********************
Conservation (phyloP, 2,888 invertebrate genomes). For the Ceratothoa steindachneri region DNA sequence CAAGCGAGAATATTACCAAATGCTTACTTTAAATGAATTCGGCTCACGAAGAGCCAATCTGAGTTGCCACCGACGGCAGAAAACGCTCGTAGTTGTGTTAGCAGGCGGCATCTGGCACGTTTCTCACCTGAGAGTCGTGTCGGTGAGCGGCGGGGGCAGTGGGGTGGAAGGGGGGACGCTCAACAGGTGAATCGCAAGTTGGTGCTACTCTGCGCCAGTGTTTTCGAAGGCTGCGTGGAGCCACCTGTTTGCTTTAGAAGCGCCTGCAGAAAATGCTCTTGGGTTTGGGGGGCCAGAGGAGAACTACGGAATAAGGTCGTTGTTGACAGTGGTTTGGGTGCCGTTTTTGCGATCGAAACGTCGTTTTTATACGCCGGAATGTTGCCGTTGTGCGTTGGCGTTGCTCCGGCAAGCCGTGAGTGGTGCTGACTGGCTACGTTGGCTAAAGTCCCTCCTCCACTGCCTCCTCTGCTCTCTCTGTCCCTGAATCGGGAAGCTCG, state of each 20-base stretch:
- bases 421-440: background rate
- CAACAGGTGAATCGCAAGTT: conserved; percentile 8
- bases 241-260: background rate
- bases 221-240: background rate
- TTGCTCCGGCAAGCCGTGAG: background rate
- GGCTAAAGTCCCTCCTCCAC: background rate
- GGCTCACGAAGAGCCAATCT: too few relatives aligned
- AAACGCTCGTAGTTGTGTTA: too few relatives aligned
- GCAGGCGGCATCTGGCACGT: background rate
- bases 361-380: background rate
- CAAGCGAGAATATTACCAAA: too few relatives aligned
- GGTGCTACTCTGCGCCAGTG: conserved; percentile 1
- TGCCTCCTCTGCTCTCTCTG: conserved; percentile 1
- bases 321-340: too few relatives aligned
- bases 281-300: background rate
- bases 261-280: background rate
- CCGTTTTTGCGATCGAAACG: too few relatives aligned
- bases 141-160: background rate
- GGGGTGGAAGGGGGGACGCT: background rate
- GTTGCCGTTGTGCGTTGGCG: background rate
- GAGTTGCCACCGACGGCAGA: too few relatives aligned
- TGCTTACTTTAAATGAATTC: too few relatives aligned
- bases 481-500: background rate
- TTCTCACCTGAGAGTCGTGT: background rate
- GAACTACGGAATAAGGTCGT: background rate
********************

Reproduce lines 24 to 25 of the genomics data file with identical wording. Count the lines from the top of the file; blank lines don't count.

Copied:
- bases 481-500: background rate
- TTCTCACCTGAGAGTCGTGT: background rate